What 2019 has in store for Australian media
Ahead of Future of Brands Sydney, Rob Atkinson looks at some of the biggest issues facing the Australian media and advertising market this year
“Change is the law of life,
and those who look only to the past or present,
are certain to miss the future”.
Wise words that I adopted when I arrived in Australia to run Adshel, just over 6 years ago. Change has been the one constant of my time here, I’ve witnessed first-hand how global media entities see Australia and NZ as perfect test and learn markets. They recognise we have a positive disposition to risk, and the resilience and courage to try new things and fail fast.
Last year in Australia, we saw significant M&A activity across the media owner sector. In addition, media agencies also took up the mantle, and either consolidated divisions, or removed excess layers to protect their financial positions. The need for more scale, relevance and leverage, were clear motivations for some last year, and this may throw up opportunity for smaller, more nimble players, to fill the gaps left by larger entities.
Privacy, trust, transparency, AI and machine learning, were all topics that gained traction in many boardrooms last year, as media organisations tried to decipher opportunities from threats. The increased pressure to deliver on pre stated forecasts and promises from publicly listed companies, led to a greater shift to short-term decision making. In the longer term, we’ll see if some of those decisions come back to haunt businesses who didn’t invest sufficiently, to either create or protect their futures.
Change in 2019 is accelerating as the tectonic plates of the world economy shift. The trade war between the US and China, coupled with a slowdown in the world’s largest economy, and the onset of Brexit will make it a potentially challenging year for media in 2019.
The up-and-coming Federal election , a slowdown in consumer spending and downward pressure on the housing market in Australia will all need to be monitored closely this year. On a positive note, many stock markets will have built in risk and downside, and smart organisations will proactively refine their operating structures to create flexibility to cope with any volatility.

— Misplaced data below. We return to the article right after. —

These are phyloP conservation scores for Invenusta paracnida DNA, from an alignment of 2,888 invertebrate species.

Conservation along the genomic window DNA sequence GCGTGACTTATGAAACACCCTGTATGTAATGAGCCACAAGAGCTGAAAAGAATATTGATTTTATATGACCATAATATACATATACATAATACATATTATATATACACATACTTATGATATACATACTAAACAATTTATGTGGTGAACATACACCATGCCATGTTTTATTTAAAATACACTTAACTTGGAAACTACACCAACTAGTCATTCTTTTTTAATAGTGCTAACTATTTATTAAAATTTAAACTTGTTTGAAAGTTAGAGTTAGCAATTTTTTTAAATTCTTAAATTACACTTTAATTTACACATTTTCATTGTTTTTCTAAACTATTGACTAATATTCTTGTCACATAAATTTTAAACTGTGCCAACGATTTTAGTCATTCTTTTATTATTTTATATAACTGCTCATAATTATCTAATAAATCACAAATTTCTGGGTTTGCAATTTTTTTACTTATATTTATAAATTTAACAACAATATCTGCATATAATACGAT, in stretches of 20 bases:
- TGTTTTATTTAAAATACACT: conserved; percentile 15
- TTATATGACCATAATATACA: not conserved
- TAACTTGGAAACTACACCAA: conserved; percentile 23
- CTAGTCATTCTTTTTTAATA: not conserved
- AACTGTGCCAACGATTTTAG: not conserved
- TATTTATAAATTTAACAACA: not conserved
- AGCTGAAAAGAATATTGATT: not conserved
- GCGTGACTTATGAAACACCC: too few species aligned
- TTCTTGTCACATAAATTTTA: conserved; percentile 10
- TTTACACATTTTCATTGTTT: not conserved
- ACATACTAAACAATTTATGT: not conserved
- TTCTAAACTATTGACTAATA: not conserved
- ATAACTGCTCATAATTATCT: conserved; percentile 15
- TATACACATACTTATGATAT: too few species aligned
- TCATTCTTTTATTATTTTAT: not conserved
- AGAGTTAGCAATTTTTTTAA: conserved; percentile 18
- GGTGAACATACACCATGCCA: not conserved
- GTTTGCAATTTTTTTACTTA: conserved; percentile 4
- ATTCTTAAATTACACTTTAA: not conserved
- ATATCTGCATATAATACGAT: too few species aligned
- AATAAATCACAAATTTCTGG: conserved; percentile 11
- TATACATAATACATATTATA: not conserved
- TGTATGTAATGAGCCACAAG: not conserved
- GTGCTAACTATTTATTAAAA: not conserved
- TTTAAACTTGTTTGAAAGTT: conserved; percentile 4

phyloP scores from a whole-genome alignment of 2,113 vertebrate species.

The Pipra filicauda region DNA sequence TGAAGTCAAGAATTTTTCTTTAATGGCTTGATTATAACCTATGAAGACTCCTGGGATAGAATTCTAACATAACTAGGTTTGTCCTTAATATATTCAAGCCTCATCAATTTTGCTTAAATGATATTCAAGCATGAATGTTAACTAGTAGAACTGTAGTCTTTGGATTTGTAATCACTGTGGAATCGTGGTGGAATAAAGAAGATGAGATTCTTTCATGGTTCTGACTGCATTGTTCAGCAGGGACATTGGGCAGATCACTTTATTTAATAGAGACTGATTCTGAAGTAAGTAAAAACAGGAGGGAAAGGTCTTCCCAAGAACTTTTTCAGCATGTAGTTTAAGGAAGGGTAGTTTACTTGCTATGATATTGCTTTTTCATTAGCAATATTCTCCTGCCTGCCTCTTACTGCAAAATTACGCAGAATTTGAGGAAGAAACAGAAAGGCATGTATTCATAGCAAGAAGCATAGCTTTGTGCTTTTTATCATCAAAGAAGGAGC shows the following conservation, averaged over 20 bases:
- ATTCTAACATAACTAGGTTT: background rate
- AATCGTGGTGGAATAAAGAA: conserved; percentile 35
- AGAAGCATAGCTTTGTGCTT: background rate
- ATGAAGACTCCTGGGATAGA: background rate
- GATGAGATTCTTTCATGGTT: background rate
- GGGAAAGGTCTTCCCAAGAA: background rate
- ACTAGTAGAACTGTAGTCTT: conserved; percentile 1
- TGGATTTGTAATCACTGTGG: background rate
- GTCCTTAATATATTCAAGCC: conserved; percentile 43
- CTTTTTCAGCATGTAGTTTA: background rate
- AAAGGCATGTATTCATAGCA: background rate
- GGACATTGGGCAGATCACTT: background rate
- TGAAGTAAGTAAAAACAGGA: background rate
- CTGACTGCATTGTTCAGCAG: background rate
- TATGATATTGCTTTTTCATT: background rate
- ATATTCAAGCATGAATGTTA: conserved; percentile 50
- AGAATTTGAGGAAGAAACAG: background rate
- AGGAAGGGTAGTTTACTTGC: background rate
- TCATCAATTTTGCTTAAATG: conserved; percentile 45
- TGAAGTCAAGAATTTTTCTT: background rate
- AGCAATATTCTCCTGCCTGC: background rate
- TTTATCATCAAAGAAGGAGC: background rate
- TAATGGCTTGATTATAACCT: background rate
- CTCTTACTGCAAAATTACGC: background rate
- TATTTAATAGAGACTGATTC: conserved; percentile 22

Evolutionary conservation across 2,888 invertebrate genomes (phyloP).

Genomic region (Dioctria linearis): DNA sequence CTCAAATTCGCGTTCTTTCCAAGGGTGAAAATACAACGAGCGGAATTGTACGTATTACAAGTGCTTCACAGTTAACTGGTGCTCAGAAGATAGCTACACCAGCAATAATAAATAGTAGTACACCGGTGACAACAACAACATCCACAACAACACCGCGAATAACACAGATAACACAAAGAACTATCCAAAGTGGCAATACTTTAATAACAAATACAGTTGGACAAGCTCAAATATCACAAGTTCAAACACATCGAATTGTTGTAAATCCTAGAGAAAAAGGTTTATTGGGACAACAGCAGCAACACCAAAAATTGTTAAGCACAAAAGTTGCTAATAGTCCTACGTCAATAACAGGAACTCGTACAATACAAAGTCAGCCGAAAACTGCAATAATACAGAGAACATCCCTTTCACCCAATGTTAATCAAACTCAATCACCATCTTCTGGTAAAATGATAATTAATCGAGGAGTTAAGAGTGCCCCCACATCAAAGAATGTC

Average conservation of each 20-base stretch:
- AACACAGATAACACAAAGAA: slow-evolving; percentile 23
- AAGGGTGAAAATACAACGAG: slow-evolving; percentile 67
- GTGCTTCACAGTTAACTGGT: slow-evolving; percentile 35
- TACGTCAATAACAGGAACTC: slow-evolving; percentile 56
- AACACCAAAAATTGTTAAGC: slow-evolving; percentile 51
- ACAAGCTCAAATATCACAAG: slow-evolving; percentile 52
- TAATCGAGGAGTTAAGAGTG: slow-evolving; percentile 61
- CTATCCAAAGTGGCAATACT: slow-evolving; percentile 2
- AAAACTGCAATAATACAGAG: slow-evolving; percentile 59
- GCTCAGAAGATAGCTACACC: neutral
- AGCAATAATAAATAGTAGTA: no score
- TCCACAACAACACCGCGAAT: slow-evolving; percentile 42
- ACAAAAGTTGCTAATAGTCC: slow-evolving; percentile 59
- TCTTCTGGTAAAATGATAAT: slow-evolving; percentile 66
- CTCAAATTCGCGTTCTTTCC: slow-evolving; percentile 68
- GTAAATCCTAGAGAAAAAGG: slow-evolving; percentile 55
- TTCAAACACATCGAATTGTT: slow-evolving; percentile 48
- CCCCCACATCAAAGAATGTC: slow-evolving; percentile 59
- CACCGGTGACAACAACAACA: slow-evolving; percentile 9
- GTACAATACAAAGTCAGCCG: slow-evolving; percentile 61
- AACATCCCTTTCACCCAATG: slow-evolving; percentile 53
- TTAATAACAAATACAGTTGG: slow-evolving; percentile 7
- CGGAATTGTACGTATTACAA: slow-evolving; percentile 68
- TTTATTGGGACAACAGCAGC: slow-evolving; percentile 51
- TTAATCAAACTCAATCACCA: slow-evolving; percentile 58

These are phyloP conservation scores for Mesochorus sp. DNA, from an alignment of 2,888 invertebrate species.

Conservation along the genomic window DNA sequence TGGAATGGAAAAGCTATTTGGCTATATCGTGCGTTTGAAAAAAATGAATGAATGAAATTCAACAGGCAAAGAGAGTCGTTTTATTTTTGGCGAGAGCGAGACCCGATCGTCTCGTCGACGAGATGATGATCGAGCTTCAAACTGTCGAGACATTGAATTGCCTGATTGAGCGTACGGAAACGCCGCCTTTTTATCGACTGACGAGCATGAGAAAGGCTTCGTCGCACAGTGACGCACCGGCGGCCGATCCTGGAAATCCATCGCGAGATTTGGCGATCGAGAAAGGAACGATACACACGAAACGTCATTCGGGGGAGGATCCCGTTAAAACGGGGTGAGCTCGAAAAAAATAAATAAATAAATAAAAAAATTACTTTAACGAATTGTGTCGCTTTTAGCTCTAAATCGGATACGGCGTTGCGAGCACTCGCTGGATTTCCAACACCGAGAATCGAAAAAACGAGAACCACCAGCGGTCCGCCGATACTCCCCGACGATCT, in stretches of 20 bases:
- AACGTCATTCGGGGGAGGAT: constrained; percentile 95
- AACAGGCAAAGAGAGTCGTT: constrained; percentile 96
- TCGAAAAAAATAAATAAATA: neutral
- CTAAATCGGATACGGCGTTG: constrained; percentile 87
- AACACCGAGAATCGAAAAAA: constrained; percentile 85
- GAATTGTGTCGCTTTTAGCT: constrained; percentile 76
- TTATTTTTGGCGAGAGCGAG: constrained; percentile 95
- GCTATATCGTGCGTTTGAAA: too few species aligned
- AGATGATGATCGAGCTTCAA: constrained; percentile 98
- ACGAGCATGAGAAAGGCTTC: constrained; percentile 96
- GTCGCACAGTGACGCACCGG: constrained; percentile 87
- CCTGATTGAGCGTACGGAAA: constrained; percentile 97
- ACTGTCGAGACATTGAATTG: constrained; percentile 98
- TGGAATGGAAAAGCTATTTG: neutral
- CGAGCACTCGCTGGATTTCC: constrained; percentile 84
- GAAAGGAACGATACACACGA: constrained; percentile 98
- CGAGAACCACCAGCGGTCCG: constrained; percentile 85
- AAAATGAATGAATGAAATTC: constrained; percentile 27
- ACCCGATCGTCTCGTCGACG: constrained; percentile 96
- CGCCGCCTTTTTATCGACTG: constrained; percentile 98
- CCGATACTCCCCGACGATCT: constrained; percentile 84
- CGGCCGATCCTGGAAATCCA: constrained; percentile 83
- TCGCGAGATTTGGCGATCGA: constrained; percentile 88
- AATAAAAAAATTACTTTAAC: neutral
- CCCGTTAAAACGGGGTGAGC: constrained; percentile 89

So what can expect in 2019 for media in Australia?
If 2018 was the year of consolidation through acquisition, then 2019 could be the year of Voice. We’re potentially heading towards a Voice first world, that may supersede mobile eventually, as the adoption of smart speakers continues to accelerate. The challenge for brands, is how to incorporate Voice into their digital and e-commerce strategies.
The consolidation story is likely to continue with more shake ups, tie ups, and break ups still to play out. This may lead to a focus on more effective measurement of cross platform performance. The impact of GDPR will be felt everywhere as decision makers wrestle with data privacy implications.
As more organisations strive for a better understanding of the movements, mood and behaviours of their customers, geo location services will proliferate and we may see location finally becoming the new cookie.
We could see more Martech consolidation as the quest for a single view of the customer gathers further momentum.
Programmatic platforms and trading, will surely continue to thrive with the next iteration, allowing companies to exploit new operating models through the redeployment or reduction of resources. Another potential media trend for 2019, is the growth of owner media monetisation. We’ve seen significant change in the way some retailers, telcos, travel and financial institutions have been able to reframe themselves as effective media channels for suppliers. The advantages of already having the trust of the customer, their own media channels/assets and the ultimate proximity to purchase, means we may see more advertising dollars heading in this direction.
Last but not least, the employee experience is going to be on many agendas this year. People are a company’s most important asset, so their well-being is critical to success. The changing working environment as more people work remotely, the loss of community, coupled with longer hours and job uncertainty can impact employees mental health. The need to address this along with actively improving gender diversity and equality should be high up on the list of priorities for smart companies.
I know I’ve probably only scratched the surface, and may not have captured the big movers or potential game changers of 2019, but the not knowing is what makes media and advertising so exciting.
As a Brit in Sydney about to head home to London, my next move will be searching the loft for jumpers, gloves, scarves and a puffer jacket so I can survive my own transition in 2019!
Good luck to all in 2019, and enjoy the great array of speakers on show at the Mediatel Future of Brands Conference later this month at Doltone House. Some of the areas I’ve touched on in this article, will be covered in more depth at the event.
Rob Atikinson is CEO of Australian Radio Network